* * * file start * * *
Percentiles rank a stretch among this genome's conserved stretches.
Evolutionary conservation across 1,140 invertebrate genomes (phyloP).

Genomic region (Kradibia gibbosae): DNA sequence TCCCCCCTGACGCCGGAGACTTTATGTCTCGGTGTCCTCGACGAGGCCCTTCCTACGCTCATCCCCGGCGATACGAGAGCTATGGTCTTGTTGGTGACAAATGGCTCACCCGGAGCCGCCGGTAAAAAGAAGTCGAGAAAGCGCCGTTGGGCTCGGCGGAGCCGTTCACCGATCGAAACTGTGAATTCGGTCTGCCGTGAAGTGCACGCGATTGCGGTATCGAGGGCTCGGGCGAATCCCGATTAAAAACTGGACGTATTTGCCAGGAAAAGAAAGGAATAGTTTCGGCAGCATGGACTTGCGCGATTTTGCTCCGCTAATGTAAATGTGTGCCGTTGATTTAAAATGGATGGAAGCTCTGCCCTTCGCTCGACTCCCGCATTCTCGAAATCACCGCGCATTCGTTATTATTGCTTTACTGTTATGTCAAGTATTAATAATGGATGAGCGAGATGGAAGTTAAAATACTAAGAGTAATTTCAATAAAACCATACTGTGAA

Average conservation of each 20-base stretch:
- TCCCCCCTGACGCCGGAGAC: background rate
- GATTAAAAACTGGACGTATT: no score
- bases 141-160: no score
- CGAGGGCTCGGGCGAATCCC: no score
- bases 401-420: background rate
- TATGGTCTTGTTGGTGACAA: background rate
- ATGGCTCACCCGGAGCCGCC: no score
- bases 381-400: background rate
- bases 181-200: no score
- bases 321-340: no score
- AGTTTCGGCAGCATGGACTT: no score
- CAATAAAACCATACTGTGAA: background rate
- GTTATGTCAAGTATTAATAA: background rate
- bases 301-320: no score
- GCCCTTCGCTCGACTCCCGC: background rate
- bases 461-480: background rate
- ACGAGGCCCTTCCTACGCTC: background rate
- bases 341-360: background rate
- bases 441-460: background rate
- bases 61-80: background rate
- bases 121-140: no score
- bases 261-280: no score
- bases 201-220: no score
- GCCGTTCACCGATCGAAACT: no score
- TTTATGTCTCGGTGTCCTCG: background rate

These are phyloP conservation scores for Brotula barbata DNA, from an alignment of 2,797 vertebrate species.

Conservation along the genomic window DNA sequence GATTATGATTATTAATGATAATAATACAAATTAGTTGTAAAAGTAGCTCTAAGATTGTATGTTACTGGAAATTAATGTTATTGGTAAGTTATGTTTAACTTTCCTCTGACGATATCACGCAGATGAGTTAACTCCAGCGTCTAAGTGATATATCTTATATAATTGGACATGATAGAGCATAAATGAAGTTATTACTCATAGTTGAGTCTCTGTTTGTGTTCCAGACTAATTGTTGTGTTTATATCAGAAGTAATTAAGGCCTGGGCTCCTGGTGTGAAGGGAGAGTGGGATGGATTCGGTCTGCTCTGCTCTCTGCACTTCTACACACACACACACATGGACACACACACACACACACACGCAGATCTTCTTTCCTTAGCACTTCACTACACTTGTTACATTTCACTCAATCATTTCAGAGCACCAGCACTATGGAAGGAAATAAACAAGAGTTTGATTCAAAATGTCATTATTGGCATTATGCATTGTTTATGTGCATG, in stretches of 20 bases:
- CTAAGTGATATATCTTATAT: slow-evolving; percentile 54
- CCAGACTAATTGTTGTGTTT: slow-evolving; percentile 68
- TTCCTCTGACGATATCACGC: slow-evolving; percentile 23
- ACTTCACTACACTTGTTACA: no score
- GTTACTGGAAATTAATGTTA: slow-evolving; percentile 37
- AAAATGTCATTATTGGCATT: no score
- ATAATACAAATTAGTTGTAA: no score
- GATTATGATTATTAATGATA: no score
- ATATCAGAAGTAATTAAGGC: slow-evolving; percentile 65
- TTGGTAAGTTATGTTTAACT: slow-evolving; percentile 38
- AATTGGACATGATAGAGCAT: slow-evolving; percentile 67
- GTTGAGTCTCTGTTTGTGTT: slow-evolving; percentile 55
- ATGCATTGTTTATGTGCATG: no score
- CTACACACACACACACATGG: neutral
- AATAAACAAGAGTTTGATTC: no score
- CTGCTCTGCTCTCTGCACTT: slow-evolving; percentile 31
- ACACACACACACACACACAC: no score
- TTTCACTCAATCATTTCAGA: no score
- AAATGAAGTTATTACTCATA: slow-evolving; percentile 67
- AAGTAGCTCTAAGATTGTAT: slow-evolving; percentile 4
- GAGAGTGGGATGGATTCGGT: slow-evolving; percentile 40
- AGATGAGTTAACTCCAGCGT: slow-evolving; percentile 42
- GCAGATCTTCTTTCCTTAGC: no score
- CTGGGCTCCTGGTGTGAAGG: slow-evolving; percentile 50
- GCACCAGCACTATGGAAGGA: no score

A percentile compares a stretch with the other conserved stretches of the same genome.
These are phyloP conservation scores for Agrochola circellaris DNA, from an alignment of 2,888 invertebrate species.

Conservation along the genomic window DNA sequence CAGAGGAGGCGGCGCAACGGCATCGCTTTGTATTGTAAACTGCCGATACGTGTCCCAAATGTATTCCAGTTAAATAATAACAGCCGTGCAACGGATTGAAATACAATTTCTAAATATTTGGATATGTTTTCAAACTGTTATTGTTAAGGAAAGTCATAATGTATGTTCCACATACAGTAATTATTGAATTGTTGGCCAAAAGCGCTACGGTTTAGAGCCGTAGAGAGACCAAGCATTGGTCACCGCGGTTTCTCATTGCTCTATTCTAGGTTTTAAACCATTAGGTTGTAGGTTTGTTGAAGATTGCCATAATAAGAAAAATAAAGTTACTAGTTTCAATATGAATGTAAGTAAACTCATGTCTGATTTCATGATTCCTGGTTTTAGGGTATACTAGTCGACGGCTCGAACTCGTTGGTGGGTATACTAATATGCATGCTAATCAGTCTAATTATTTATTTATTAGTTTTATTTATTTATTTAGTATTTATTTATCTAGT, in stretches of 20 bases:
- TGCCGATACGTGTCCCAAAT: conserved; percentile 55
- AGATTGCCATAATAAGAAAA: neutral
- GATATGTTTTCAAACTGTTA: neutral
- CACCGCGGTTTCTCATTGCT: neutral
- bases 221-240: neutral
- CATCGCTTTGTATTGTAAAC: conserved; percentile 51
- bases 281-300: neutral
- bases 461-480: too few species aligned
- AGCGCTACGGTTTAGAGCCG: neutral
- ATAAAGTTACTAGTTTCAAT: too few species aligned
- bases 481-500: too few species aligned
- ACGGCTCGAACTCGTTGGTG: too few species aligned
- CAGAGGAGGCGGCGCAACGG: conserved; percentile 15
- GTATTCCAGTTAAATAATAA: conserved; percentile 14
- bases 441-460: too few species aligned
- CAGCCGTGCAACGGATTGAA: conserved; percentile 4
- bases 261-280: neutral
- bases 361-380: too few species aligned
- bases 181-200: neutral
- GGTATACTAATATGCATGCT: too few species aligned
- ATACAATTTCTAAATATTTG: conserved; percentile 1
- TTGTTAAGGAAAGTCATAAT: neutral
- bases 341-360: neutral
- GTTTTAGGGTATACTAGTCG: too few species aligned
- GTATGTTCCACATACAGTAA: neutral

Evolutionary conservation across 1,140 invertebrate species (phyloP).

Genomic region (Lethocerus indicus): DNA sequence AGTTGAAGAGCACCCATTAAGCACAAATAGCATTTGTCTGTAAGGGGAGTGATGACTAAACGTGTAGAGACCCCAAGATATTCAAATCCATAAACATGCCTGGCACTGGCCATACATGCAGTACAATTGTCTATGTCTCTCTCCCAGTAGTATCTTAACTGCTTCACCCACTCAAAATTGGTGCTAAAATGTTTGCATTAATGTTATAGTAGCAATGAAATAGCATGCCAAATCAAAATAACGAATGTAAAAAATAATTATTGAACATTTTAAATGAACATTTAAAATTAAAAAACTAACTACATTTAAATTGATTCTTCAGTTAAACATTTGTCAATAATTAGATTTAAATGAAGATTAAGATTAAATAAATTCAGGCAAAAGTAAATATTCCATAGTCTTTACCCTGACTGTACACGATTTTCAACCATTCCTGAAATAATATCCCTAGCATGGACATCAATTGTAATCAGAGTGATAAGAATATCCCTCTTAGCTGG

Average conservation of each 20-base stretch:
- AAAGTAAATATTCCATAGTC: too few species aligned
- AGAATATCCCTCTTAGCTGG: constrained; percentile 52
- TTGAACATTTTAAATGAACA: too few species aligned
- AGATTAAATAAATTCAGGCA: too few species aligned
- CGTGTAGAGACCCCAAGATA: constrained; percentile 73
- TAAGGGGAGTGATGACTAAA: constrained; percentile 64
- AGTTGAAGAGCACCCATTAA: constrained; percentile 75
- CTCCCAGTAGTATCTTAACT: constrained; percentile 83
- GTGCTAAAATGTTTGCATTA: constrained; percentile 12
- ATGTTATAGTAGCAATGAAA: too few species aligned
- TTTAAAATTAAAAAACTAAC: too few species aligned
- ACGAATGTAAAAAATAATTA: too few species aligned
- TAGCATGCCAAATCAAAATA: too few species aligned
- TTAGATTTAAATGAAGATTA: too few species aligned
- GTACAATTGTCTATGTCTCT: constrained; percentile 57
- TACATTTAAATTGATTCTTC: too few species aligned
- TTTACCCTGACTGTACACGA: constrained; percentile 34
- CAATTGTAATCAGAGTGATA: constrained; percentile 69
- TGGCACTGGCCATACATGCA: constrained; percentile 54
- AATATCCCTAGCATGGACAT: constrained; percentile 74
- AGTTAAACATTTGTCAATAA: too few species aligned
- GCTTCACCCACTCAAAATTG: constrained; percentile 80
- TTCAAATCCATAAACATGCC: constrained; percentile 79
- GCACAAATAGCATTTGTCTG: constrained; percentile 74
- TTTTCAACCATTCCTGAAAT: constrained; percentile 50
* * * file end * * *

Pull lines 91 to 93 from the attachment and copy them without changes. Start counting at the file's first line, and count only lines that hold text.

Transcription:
- AGATTAAATAAATTCAGGCA: too few species aligned
- CGTGTAGAGACCCCAAGATA: constrained; percentile 73
- TAAGGGGAGTGATGACTAAA: constrained; percentile 64